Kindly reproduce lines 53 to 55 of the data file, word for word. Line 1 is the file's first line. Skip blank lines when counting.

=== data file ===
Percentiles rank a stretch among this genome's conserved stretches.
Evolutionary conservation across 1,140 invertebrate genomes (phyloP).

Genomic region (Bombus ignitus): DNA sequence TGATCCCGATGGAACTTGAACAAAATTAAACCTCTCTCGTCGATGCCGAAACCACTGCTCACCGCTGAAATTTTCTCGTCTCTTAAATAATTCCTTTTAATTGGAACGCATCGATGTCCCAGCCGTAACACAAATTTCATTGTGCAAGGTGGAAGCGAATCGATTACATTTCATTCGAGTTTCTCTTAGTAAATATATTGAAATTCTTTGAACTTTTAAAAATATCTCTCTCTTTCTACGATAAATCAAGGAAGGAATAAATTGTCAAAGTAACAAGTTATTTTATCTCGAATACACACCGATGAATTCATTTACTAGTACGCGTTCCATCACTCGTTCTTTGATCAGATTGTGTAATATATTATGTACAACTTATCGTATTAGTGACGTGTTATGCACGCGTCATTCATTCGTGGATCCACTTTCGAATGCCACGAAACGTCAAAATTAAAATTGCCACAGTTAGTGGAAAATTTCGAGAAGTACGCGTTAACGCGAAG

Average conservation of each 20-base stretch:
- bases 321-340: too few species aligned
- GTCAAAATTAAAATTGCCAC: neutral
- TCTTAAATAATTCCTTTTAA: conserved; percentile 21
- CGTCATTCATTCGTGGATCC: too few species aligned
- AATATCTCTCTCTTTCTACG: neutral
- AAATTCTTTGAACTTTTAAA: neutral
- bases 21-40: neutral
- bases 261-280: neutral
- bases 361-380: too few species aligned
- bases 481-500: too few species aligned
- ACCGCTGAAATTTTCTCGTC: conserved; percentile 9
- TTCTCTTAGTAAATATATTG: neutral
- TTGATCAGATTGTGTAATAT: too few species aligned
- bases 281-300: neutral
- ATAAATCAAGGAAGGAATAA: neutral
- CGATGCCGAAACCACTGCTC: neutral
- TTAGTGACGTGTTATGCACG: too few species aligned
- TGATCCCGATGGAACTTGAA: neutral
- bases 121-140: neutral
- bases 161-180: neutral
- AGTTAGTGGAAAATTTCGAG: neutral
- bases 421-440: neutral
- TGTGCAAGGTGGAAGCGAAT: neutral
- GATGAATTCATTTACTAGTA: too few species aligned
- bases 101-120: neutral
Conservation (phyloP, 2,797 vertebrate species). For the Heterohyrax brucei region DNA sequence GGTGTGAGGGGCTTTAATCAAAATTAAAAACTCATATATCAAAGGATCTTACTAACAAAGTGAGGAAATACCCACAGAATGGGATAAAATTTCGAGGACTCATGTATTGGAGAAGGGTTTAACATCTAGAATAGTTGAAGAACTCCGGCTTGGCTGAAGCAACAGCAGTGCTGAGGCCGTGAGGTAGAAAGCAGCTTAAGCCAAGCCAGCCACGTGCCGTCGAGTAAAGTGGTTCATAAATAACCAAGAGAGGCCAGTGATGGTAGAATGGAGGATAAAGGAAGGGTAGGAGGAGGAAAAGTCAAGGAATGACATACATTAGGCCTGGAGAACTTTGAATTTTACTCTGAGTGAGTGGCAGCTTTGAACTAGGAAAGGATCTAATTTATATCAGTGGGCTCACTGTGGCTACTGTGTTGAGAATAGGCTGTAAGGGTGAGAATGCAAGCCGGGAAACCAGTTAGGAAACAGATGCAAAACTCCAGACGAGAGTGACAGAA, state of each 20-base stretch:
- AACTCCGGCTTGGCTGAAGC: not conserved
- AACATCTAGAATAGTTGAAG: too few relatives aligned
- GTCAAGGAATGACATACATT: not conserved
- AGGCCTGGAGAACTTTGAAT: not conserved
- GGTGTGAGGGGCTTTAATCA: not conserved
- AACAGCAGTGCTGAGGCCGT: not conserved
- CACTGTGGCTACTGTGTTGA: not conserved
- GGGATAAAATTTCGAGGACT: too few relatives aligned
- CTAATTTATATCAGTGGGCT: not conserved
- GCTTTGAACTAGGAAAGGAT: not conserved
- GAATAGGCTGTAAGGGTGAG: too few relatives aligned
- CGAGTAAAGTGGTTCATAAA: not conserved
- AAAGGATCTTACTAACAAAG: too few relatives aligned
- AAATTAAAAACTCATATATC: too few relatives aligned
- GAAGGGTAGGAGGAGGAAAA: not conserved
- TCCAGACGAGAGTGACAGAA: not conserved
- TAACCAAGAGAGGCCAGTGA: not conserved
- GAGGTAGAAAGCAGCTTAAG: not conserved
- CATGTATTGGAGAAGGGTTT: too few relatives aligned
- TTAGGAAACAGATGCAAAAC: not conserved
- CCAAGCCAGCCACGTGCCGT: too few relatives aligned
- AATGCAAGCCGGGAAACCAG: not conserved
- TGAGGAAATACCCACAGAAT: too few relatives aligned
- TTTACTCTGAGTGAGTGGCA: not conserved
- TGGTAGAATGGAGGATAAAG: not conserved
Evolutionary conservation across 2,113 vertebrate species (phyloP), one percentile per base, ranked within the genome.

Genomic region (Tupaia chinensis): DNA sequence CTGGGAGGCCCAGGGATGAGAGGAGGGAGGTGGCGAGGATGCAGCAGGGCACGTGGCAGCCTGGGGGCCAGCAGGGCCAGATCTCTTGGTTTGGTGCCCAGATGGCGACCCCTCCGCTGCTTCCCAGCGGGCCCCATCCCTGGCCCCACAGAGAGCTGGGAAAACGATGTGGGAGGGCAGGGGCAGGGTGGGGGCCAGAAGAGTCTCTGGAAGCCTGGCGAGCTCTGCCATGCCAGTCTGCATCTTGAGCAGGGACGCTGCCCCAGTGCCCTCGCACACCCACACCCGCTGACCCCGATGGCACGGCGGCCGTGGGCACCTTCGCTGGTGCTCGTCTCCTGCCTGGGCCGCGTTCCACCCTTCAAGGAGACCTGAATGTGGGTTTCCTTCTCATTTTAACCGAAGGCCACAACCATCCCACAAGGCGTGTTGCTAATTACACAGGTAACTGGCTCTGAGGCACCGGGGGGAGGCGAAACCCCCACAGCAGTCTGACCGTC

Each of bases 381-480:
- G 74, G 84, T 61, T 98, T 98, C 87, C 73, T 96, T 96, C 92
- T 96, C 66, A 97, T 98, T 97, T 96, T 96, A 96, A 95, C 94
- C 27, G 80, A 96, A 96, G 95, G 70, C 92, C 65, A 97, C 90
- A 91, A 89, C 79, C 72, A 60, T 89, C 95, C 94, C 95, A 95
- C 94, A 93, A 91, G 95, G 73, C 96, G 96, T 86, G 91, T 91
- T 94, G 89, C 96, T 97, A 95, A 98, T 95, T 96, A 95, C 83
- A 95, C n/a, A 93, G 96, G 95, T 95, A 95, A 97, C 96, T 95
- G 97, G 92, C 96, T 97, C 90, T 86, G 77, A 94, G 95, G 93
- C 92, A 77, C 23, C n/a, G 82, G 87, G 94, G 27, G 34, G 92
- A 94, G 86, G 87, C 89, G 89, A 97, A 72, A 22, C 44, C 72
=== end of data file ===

- TGAGGAAATACCCACAGAAT: too few relatives aligned
- TTTACTCTGAGTGAGTGGCA: not conserved
- TGGTAGAATGGAGGATAAAG: not conserved